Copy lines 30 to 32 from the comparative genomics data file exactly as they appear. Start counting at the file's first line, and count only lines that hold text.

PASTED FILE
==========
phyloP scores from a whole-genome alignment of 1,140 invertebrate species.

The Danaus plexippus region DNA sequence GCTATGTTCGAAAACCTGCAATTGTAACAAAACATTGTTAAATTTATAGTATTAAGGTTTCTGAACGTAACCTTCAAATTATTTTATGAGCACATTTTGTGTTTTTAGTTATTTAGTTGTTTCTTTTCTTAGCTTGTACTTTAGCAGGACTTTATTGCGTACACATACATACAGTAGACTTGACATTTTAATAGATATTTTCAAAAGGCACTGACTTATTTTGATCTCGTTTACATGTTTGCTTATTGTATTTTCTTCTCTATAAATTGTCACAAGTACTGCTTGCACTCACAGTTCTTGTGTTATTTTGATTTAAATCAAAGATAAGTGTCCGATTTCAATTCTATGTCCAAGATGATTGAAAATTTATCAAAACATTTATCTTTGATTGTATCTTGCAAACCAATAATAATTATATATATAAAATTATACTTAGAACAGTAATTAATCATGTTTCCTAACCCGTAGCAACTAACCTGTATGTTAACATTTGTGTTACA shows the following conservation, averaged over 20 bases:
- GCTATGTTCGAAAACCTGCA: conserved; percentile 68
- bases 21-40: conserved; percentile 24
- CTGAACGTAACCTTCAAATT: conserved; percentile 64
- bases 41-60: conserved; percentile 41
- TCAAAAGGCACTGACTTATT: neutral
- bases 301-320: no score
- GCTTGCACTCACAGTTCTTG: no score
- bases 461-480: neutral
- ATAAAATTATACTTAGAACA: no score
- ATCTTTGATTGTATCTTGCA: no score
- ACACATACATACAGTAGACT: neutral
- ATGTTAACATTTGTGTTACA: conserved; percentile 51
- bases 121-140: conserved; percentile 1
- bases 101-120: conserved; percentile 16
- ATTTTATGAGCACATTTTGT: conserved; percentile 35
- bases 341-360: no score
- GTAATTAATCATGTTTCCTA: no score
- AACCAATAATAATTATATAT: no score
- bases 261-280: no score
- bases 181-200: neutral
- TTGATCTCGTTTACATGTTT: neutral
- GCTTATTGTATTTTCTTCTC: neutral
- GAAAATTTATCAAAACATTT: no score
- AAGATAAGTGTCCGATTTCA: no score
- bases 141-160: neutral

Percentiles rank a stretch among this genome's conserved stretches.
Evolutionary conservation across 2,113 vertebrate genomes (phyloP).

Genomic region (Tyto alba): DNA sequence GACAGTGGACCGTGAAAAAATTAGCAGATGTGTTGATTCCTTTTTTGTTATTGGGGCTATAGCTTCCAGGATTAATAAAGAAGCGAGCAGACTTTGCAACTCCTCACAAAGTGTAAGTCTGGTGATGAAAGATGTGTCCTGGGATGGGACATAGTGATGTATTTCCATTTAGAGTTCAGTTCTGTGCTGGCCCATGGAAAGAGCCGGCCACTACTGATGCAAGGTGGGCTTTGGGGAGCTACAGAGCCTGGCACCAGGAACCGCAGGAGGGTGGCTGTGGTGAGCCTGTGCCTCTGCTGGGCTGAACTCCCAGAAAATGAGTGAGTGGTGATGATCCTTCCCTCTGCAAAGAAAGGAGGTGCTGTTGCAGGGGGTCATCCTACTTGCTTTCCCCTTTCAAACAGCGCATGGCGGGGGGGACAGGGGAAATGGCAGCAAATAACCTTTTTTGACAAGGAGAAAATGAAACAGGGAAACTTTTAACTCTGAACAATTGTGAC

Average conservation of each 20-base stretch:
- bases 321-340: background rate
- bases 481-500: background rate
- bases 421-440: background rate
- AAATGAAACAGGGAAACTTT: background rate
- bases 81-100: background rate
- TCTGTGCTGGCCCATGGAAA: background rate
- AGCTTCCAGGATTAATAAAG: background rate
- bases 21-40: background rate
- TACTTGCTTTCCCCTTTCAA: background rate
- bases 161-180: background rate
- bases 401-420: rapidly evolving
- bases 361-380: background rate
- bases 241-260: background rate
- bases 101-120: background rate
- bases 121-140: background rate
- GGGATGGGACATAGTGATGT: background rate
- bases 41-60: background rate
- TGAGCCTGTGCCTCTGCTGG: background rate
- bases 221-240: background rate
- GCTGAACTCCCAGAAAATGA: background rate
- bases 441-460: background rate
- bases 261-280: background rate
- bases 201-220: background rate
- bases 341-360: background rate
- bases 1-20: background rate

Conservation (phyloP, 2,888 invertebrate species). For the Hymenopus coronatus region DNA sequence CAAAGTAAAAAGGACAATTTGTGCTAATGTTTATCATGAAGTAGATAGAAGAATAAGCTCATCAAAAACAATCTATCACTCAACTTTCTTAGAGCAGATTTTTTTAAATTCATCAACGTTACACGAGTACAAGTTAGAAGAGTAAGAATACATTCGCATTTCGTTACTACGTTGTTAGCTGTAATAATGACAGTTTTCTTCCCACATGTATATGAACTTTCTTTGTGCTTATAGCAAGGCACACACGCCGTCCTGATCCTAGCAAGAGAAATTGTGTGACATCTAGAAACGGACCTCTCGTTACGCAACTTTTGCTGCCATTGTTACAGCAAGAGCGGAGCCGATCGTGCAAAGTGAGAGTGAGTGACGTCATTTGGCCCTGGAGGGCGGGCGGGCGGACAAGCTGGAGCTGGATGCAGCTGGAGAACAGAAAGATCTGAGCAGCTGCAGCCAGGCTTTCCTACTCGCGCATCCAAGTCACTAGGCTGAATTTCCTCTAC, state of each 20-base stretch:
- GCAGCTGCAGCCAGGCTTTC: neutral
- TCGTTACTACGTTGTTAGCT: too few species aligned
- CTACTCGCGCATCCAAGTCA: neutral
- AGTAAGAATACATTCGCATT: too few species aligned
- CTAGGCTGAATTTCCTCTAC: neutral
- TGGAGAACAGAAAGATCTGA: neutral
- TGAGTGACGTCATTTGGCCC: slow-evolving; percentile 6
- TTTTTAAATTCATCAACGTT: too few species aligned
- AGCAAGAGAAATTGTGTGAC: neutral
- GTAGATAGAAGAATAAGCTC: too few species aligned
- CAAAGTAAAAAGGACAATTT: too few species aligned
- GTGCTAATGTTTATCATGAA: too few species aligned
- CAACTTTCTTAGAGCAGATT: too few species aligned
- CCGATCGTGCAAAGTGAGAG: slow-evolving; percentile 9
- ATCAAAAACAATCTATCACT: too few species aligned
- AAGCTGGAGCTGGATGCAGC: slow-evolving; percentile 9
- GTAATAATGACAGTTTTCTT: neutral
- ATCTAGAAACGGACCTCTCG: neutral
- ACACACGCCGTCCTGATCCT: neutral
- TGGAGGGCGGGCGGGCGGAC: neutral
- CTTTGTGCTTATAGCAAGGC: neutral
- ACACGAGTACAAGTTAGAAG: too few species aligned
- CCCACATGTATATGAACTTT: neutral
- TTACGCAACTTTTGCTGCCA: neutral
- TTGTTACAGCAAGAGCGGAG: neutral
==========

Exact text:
Genomic region (Tyto alba): DNA sequence GACAGTGGACCGTGAAAAAATTAGCAGATGTGTTGATTCCTTTTTTGTTATTGGGGCTATAGCTTCCAGGATTAATAAAGAAGCGAGCAGACTTTGCAACTCCTCACAAAGTGTAAGTCTGGTGATGAAAGATGTGTCCTGGGATGGGACATAGTGATGTATTTCCATTTAGAGTTCAGTTCTGTGCTGGCCCATGGAAAGAGCCGGCCACTACTGATGCAAGGTGGGCTTTGGGGAGCTACAGAGCCTGGCACCAGGAACCGCAGGAGGGTGGCTGTGGTGAGCCTGTGCCTCTGCTGGGCTGAACTCCCAGAAAATGAGTGAGTGGTGATGATCCTTCCCTCTGCAAAGAAAGGAGGTGCTGTTGCAGGGGGTCATCCTACTTGCTTTCCCCTTTCAAACAGCGCATGGCGGGGGGGACAGGGGAAATGGCAGCAAATAACCTTTTTTGACAAGGAGAAAATGAAACAGGGAAACTTTTAACTCTGAACAATTGTGAC

Average conservation of each 20-base stretch:
- bases 321-340: background rate